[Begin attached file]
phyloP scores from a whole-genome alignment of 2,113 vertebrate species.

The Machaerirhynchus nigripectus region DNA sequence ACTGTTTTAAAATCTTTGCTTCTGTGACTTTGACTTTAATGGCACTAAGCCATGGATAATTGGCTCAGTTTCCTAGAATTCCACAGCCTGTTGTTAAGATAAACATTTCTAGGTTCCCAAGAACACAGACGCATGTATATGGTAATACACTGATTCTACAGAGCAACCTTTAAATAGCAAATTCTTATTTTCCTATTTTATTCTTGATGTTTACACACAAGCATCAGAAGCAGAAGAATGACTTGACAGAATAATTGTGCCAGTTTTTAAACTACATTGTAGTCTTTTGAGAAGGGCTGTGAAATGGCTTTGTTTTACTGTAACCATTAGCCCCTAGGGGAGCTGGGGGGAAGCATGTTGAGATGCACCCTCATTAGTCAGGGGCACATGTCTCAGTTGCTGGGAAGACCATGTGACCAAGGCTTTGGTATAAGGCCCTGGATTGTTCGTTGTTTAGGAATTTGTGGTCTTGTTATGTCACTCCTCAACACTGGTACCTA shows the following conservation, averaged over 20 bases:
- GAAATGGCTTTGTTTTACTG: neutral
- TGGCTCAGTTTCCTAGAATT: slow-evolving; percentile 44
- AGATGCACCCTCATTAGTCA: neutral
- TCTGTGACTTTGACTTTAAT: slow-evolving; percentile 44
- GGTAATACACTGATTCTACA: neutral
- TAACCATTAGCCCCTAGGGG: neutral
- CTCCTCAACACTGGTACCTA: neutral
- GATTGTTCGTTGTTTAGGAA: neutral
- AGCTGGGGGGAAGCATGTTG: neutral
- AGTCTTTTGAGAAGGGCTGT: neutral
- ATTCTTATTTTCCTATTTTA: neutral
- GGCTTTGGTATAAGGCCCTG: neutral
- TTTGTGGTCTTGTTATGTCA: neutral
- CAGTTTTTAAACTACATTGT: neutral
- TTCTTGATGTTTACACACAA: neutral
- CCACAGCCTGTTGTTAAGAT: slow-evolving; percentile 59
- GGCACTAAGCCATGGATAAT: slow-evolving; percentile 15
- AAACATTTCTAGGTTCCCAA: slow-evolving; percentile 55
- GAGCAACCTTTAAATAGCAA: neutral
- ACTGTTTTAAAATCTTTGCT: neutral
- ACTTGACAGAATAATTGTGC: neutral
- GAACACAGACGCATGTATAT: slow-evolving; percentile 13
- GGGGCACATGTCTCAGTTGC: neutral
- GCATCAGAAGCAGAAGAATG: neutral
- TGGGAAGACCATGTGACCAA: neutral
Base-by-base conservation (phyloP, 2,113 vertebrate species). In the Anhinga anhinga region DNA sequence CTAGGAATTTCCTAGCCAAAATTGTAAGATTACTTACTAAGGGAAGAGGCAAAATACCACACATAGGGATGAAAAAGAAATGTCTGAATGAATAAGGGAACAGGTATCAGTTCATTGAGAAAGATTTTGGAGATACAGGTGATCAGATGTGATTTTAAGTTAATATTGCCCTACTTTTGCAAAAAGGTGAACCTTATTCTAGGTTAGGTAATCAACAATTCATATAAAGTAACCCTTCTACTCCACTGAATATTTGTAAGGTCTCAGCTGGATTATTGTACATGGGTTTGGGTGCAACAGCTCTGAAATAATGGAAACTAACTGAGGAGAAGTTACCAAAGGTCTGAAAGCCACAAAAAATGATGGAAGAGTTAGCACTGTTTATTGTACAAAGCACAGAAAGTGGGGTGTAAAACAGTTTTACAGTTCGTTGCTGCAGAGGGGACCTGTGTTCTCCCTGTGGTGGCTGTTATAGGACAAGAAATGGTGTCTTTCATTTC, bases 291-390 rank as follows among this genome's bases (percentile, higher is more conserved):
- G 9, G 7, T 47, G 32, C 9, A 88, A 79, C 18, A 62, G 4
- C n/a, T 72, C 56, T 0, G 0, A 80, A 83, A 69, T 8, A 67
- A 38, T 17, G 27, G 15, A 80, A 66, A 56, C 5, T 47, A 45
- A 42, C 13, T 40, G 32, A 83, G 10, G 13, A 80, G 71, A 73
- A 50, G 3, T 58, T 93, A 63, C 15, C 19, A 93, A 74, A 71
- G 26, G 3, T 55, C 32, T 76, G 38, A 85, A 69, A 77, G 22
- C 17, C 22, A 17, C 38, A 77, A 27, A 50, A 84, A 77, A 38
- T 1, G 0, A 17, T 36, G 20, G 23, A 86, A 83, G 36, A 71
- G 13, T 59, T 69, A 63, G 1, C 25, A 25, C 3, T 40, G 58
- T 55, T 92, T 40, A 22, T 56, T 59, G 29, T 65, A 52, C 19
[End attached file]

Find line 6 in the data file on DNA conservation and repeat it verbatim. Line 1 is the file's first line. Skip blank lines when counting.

- TCTGTGACTTTGACTTTAAT: slow-evolving; percentile 44